There are basically three groups of competing projectors – Other 4K UHD DLP projectors that cost the same or less, 4K capable projectors using 3LCD technology, and more expensive 4K UHD DLP projectors.
Keeping in mind from the above summary, let’s start with the first group.
For the most part there are probably at least nine or ten 4K UHD projectors now street pricing between $1000 and $1500. All but one are lamp based, that exception is the Optoma UHL55, a solid state home entertainment 1500 lumen projector, using an LED light source. (The UHL55 is currently being reviewed). Of the others, right off the top, I count two other BenQ models (the TK800 and the HT2550), two Viewsonic projectors, two additional Optomas and there are other players, including Vivitek (Delta)…
While most of those are slightly brighter, they break down into mostly two groups. Home entertainment color wheels, like the BenQ TK800, The Viewsonic PX747-4K, etc., and those with more HT color wheels: BenQ HT3550, Viewsonic PX727-4K.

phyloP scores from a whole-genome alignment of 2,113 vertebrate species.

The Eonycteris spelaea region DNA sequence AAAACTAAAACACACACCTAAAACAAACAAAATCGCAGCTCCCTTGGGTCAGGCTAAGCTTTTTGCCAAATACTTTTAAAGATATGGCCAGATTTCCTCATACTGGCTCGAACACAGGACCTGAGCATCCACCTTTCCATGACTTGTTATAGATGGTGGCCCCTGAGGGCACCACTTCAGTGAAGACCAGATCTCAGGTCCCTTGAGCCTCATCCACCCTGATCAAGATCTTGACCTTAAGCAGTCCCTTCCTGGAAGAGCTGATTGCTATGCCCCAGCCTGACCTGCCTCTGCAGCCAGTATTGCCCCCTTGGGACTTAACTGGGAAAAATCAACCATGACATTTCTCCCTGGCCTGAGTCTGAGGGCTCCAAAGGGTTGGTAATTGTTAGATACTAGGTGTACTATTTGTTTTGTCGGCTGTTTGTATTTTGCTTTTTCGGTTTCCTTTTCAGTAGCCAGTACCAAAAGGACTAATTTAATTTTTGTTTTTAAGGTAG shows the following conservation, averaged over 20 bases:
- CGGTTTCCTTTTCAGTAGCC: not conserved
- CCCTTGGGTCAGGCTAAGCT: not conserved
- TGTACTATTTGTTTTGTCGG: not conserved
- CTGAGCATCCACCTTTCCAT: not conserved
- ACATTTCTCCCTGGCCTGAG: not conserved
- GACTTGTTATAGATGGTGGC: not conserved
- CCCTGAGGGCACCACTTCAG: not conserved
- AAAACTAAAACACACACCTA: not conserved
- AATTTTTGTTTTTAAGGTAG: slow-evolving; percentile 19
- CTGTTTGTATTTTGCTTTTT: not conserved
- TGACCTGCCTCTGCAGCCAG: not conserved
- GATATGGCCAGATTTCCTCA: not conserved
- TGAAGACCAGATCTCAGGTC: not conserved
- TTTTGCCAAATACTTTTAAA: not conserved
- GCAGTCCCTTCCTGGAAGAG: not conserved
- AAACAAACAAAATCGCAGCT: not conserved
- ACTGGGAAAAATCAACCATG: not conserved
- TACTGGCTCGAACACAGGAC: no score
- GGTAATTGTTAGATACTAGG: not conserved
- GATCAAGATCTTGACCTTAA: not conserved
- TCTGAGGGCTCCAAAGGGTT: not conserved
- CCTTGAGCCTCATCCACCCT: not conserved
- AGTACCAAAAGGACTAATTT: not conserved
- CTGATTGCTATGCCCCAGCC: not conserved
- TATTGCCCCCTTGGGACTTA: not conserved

None of them have a dynamic iris, and that’s what really makes the HT3550 special. It’s not up to the “ultra high contrast” definition I apply to Epson UBs, JVC LCoS projectors, and higher end Sonys, but the BenQ HT3550 is capable of doing a visibly better job on very dark scenes, than any of these others (I’ve reviewed most of the others).
I should mention Optoma’s UHD51A, which is also $1499. Now I favor the BenQ for both its black levels and potentially slightly superior color (and definitely a bit better HDR handling), but the Optoma is way smarter. You can power up, down, change sources, etc. using Alexa or Google Home, using voice commands. Nice touch, but you still rely heavily on the remote, so I count the HD51A as being pretty cool, but I favor the HT3550 for the black levels/overall picture.
Remember, we’re talking differences, but not huge differences in overall color. (I say that even if I found the HT3550 to do the best/brightest HDR so far of the models with HT color wheels.)